The Modern Languages Department aims, in its elementary and intermediate German courses, to develop students’ linguistic competence and understanding of a foreign culture and to introduce them to its different cultural products. More advanced courses seek to perfect the use of the oral and written language and to study the literature, art and history of foreign societies and cultures in order to develop faculties of analysis, critical thinking, and aesthetic judgment.
The Department offers a major in German. Majors should enrich their studies with courses in other literatures and relevant languages, European history and thought, and the fine arts and music. Majors interested in international affairs, business or diplomacy should choose appropriate courses from the departments of economics and business administration, history and politics. Students planning to pursue graduate study are especially advised to take courses in a second foreign language, world literature, and history, as appropriate. Similarly, students with international interests who are majors in other departments should formulate a minor in French, Japanese or Spanish to suit their goals. The varied activities of the language clubs add to the department’s offerings.
Requirements for Majors
German majors are required to take a minimum of 36 credit hours in German beyond the 100 level. GER-251, 252 and at least one 400-level W course are required, as well as a study abroad experience as approved by the department. German majors can fulfill the requirement for an oral presentation in the major and the capstone requirement by taking GER-401W, 402W, 403W or 492W.
Secondary School Certification
Students planning to obtain certification for secondary-school teaching in German must take a minimum of 24 credit hours in German at the 200, 300 and 400 levels. The following courses are required: GER-251 and 252; 313 or 314; 328 and at least two 300- or 400-level courses.
In addition to the course requirements, students are required to pass a qualifying examination before they will be admitted to candidacy for certification and a competency examination before being certified.
These tests will examine students’ linguistic competence, orally and in writing, testing phonetics, conversation, grammar and composition. The exit exam will also check their knowledge of German literature and culture, including the arts, history and geography. Students and their advisers should consult the Ursinus College Education Department. Language majors and students preparing for certification are required to supplement their work at Ursinus by spending a summer, a semester or an entire year in a foreign country with a program approved by the department. Exceptions to this policy may be made by petition to the department chair.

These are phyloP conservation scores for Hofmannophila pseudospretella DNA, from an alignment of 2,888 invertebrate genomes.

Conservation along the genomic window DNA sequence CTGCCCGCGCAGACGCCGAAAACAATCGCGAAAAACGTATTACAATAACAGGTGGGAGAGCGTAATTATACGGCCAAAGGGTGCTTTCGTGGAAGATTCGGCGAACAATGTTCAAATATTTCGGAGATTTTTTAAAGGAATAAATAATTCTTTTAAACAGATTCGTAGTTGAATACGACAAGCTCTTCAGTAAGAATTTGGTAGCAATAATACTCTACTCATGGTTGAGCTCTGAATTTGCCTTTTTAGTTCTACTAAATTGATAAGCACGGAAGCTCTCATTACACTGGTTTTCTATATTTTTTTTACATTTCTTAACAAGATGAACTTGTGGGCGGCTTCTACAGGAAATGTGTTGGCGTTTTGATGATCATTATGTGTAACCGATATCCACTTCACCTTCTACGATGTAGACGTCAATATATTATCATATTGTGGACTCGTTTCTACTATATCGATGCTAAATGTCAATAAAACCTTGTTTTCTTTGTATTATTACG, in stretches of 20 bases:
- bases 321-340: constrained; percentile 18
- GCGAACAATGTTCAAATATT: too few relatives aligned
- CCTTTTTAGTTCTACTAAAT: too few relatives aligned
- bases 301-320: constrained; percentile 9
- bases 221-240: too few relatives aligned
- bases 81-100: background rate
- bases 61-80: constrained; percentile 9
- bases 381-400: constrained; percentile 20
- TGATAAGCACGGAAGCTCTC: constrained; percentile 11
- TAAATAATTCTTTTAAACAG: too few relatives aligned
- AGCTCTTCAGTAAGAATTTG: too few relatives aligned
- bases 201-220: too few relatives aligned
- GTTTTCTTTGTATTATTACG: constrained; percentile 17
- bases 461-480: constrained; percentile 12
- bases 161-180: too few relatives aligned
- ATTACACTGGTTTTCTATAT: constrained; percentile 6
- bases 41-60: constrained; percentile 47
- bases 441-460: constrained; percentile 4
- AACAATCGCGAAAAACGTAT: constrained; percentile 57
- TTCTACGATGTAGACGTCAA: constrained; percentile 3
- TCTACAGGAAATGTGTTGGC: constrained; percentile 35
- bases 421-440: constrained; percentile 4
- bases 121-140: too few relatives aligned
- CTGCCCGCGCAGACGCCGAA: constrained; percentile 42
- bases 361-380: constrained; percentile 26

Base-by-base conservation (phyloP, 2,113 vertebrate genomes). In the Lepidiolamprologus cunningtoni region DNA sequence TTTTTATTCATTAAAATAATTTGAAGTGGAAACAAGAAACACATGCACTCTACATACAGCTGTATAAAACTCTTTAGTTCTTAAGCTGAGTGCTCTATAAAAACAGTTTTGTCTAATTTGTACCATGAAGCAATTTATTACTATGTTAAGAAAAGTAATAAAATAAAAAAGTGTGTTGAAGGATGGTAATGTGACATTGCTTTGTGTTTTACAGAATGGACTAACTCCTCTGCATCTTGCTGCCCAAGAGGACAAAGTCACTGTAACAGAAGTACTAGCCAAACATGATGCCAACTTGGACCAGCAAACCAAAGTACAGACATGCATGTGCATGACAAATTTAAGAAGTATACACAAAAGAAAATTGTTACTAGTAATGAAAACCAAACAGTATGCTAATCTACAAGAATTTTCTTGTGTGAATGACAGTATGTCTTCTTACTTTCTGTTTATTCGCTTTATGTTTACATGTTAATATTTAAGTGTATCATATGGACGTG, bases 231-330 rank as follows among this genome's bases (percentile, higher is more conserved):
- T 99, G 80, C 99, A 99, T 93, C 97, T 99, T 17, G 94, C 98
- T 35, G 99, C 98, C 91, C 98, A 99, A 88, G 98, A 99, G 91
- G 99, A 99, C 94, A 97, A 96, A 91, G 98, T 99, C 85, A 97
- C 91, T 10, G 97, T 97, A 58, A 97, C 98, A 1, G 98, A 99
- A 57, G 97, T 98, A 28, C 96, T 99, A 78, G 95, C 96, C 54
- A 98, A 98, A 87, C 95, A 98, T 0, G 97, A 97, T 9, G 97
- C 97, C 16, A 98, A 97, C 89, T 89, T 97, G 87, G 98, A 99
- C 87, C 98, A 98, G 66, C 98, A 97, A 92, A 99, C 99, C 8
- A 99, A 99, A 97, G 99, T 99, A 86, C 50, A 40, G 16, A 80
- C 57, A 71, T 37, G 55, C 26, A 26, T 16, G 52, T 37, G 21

Requirements for Minors
German Minor Consists of GER-251 and 16 additional credits of German at the 200, 300 or 400 level. German Studies Minor
A minor concentration in German Studies consists of six courses, two of which must be taken in the History department and two in the German Section of Modern Languages. Two additional courses, one in German, one in History or an independent study project addressing a topic either in History or German, may be taken through the Ursinus in Tübingen Summer Program or other approved study abroad program. Students may chose from among the following courses at Ursinus: HIST-207, 304, 305, 306, 308, 401W; GER-201, 202, 251, 252, 314, 315; in Germany students may choose either two German courses or one German course and HIST-400W. Students who cannot afford to spend a summer in Germany because of financial hardship may fulfill the requirement for this minor by taking all six courses at Ursinus.